Katherine says I DON'T KNOW
IF IT'S UNIQUE.
IN CANADA, ACTUALLY, I'VE
NEVER REALLY REFLECTED ON THAT.
WE JUST SYSTEMATICALLY WENT
THROUGH THE ALPHABET
FROM A TO Z AND LOOKED AT
WHAT WORDS WERE UNIQUE
TO CANADIAN ENGLISH,
WHAT USAGES,
WHAT SENSES OF WORDS WERE
UNIQUE TO CANADIAN ENGLISH.
SO, WE JUST KEPT ON
PLOUGHING THROUGH AND DIDN'T
SPEND MUCH TIME REFLECTING
ON GREATER REALITIES LIKE THAT.
SO, IF WE HAD EVIDENCE
FOR “ALL DRESSED,”
IN IT WENT TO
THE DICTIONARY.

Richard says THAT'S GOOD.
THERE'S ALSO SOMETHING I
FOUND VERY INTERESTING,
IS YOU'VE CHOSEN TO DO A LOT
OF BIOGRAPHICAL ENTRIES,
ESPECIALLY OF
PROMINENT CANADIANS.
IS THERE A REASON THAT
THAT DECISION WAS MADE?

Katherine says THERE ARE TWO KINDS OF
DICTIONARIES: DICTIONARIES
THAT JUST FOCUS ON LEXICAL
ITEMS AND DICTIONARIES
THAT ARE ENCYCLOPEDIC - THAT
IS, INCLUDING ENTRIES
FOR PERSONS, INDIVIDUALS,
AND PLACE NAMES.
AND IT'S JUST TWO DIFFERENT
WAYS OF PRESENTING INFORMATION,
AND I PERSONALLY, AS
A DICTIONARY USER,
HAVE ALWAYS FOUND
IT USEFUL TO HAVE
THAT ENCYCLOPEDIC
INFORMATION IN A DICTIONARY.
SO, IT HELPS WITH
UNDERSTANDING THE LANGUAGE,
SO IF SOMEONE SAYS, HE'S THE
GREATEST THING TO HAPPEN TO
CANADIAN PAINTING SINCE THE
GROUP OF SEVEN - IF YOU
DON'T KNOW WHAT THE
“GROUP OF SEVEN” IS,
YOU HAVEN'T UNDERSTOOD
THAT SENTENCE.
SO, THAT WAS A PERSONAL
PREFERENCE OF MINE,
IN TERMS OF DICTIONARIES,
AND ALSO BECAUSE THERE ARE
OTHER DICTIONARIES OUT THERE
THAT HAVE THAT INFORMATION,
SO WE THOUGHT WE
SHOULD HAVE IT AS WELL.

Richard says IT'S USEFUL BECAUSE
JUST, FOR EXAMPLE,
RIGHT ABOVE THE ENTRY
FOR MOLSON MUSCLE,
YOU DO FIND OUT WHO
MOLSON WAS AND WHERE
THE EMPIRE CAME FROM.
AND IT'S KIND OF A NEAT
LITTLE TOOL TO USE THAT WAY.

Katherine says YES, AND IT DOES GIVE
A FULLER FEELING OF
THE WHOLE BREADTH OF
CANADIAN CULTURE, ACTUALLY.

Richard says I'M CURIOUS, ONE
CANADIAN ART CELEBRITY,
WHO SHALL REMAIN
NAMELESS, SAID TO ME,
YOU'RE TALKING TO THE
WOMAN WHO DID THAT BOOK.
I'M NOT IN IT, AND
X, Y, AND Z ARE!
AND HE WAS ACTUALLY
QUITE OUTRAGED.
WHAT WAS YOUR CRITERIA
FOR PICKING PEOPLE?

Katherine says IT IS VERY
DIFFICULT, ACTUALLY,
WITH ENCYCLOPEDIC ENTRIES
TO ESTABLISH CRITERIA.
YOU TRY TO BE AS OBJECTIVE
AS YOU POSSIBLY CAN,
AND YOU LOOK AT OTHER
REFERENCE WORKS TO SEE
WHO HAS MADE IT INTO
THOSE REFERENCE WORKS.
AND YOU CROSS-CHECK THOSE
AGAINST INDEXES
OF CANADIAN HISTORY
BOOKS AND SO ON.
INEVITABLY, PEOPLE
ARE GOING TO SAY,
THIS PERSON'S IN AND THIS
OTHER PERSONS ISN'T IN.
WHAT YOU HAVE TO DO WITH
A DICTIONARY IS YOU SAY,
WE'RE GOING TO
HAVE X MANY.
IN OUR CASE, WE WERE
LOOKING AT 800 TO 1,000.
THEN YOU TRY AND SAY, WHO
ARE THE TOP 1,000 CANADIANS?
AND THEN YOU
HAVE THINGS LIKE,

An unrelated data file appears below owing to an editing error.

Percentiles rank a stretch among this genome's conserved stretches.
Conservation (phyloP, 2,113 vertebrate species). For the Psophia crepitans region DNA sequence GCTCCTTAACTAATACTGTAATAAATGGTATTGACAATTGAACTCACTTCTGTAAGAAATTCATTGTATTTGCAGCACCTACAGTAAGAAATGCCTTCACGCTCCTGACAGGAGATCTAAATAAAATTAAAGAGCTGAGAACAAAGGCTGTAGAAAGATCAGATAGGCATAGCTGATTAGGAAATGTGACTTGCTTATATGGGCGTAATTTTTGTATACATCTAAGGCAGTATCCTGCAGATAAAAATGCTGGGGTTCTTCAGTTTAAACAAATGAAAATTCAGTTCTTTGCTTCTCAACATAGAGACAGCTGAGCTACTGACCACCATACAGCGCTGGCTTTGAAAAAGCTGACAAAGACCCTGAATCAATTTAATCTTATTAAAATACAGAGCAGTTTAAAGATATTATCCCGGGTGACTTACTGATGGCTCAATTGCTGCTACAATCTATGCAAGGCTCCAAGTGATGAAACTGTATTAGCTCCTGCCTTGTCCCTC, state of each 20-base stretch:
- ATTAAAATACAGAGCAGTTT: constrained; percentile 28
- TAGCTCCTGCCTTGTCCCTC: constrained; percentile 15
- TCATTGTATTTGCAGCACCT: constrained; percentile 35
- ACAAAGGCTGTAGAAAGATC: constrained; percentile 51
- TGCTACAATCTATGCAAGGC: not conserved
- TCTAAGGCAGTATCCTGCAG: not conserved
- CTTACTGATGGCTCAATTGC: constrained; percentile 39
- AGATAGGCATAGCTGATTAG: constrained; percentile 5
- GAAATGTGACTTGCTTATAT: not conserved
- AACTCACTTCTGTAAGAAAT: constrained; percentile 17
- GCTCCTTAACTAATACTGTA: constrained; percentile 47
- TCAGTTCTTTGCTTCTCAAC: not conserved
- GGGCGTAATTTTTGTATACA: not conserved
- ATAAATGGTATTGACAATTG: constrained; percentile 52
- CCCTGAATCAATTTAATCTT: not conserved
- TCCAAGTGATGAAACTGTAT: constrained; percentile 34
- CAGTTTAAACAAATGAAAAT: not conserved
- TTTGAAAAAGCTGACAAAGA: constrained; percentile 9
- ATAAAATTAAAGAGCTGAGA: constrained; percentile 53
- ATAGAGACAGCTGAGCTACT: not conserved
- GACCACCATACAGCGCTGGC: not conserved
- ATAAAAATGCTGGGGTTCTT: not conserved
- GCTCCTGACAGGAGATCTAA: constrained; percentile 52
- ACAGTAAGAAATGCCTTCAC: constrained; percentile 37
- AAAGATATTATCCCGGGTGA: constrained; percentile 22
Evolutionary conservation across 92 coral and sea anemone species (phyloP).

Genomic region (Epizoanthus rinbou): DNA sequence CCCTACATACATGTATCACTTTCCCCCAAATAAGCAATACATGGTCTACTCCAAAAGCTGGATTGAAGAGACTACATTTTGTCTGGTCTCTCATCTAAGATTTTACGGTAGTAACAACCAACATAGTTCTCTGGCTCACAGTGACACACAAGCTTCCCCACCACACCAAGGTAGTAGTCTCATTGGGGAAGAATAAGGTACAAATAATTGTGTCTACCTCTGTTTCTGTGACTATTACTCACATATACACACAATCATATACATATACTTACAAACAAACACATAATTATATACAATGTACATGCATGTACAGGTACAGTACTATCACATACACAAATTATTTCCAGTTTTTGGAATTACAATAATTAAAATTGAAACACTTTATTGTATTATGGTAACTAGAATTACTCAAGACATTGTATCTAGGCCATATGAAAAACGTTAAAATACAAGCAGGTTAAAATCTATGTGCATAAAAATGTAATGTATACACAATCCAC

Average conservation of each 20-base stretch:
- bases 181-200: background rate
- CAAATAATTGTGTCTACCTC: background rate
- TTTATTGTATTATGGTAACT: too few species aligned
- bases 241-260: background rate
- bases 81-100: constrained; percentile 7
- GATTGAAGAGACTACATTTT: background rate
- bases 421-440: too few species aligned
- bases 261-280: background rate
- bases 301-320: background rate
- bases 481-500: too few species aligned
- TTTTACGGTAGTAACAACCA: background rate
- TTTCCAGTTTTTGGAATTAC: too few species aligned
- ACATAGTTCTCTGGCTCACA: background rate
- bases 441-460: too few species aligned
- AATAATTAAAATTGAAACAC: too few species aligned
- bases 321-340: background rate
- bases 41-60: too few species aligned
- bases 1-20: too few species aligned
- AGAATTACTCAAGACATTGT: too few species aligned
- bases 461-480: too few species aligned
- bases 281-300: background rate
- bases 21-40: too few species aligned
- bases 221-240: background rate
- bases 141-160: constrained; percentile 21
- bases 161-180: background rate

YOU HAVE TO PUT ALL THE
PRIME MINISTERS IN,
ALL THE GOVERNORS
GENERAL.
WE HAD ALL OF THE PROVINCIAL
PREMIERS WHO HAD BEEN
IN OFFICE FOR LONGER
THAN FIVE YEARS -
CATEGORIES LIKE THAT.
IT'S TRUE, AT A CERTAIN
POINT, YOU SAY,
IF WE'RE GOING TO
ENTER THIS PERSON,
WE'RE GOING TO ENTER
10 OTHER PEOPLE,
AND THEN WE'RE GOING
TO RUN OVER OUR TOTAL.
INEVITABLY, PEOPLE ARE
GOING TO FIND FAULT
WITH OUR SELECTION.

Richard says I'LL SAY IT
WASN'T PERSONAL.
YOU JUST SAID SOMETHING
WHICH BRANDS YOU
AS A LEXICOGRAPHER.
WITHOUT EVEN A
BEAT OF HESITATION,
YOU SAID “GOVERNORS GENERAL.”
INSTEAD OF “GOVERNOR
GENERALS,” WHICH, OF COURSE,
MOST OF US PLEBS OUT
HERE WOULD HAVE DONE.
WHICH LEADS ME TO
THE REAL QUESTION,
WHICH IS, WHAT'S A
NICE GIRL LIKE YOU
DOING IN A BOOK
LIKE THIS?
WHAT MAKES ONE WANT
TO BE A LEXICOGRAPHER?

Katherine says INTERESTINGLY, WHEN I
WAS A TEENAGER,
I THOUGHT, OOH,
DICTIONARIES!
I USED TO LOVE DICTIONARIES,
I USED TO READ FOWLER.
IT WAS A BIT ODD.

Richard says YOU WENT RIGHT
BY NANCY DREW.

Katherine says YES, I DIDN'T READ
ANY NANCY DREW,
I JUST READ FOWLER.
THE THING WAS I LOVED
DICTIONARIES, I LOVED WORDS.
I USED TO THINK,
THIS WOULD BE FUN,
TO WRITE SOMETHING
LIKE THIS.
BUT I DIDN'T REALLY REALIZE
THAT ANYONE ACTUALLY DID.
MOST PEOPLE TEND TO THINK
OF DICTIONARIES AS BEING
SOMEHOW JUST THERE, THAT
THEY'RE THE EMBODIMENT
OF THE TRUTH ABOUT
THE LANGUAGE.
AND THEY NEVER STOP TO THINK
THAT ACTUALLY SOMEONE
HAS TO WRITE THESE THINGS,
AND EACH DICTIONARY IS,
TO A CERTAIN EXTENT,
SOMEONE'S INTERPRETATION
OF THE LANGUAGE.
SO, I DIDN'T REALLY THINK
ABOUT IT VERY MUCH,
AND OBVIOUSLY GUIDANCE
COUNSELLORS IN HIGH SCHOOL
DON'T SAY, HAVE YOU THOUGHT
ABOUT BEING A LEXICOGRAPHER?
SO, I JUST MULLED
ALONG LIKE THAT.
AND WHEN I WAS
AT UNIVERSITY,
I WAS STUDYING FRENCH
LITERATURE, IN FACT;
WASN'T STUDYING
ENGLISH.
AND I WAS INVOLVED IN A
NUMBER OF PROJECTS THAT
WERE LEXICALLY RELATED,
AND I LIKED STUDYING
PHILOLOGY AND THINGS.
SO, I WAS ALWAYS COMING
BACK TO THIS OBSESSION
WITH VOCABULARY IN
ONE WAY OR ANOTHER.
THEN, EVENTUALLY, THERE
WAS A BILINGUAL DICTIONARY
PROJECT THAT WENT UNDERWAY
AT THE UNIVERSITY OF OTTAWA,
WHERE I WAS STUDYING,
AND THEY HIRED ME TO BE
THEIR PRINCIPLE REVISER
ON THAT PROJECT,
AND THAT'S HOW I BECAME A
FULL-TIME LEXICOGRAPHER.

Richard says HAVING SPENT TIME TEACHING
FRENCH AND WORKING
ON BILINGUAL DICTIONARIES
AND THINGS LIKE THAT,
DO YOU FIND THAT THE FACT
THAT WE ARE TWO CULTURAL
NATIONS, AND WE HAVE
THE TWO SOLITUDES,
WHEN IT COMES
DOWN TO ETYMOLOGY,
ARE WE REALLY
TWO SOLITUDES?
DO THE FRANCOPHONE SIDE
OF OUR LANGUAGE INFORM
THE ANGLOPHONE SIDE
AND VICE VERSA,
OR DO THEY REALLY
EXIST SEPARATELY?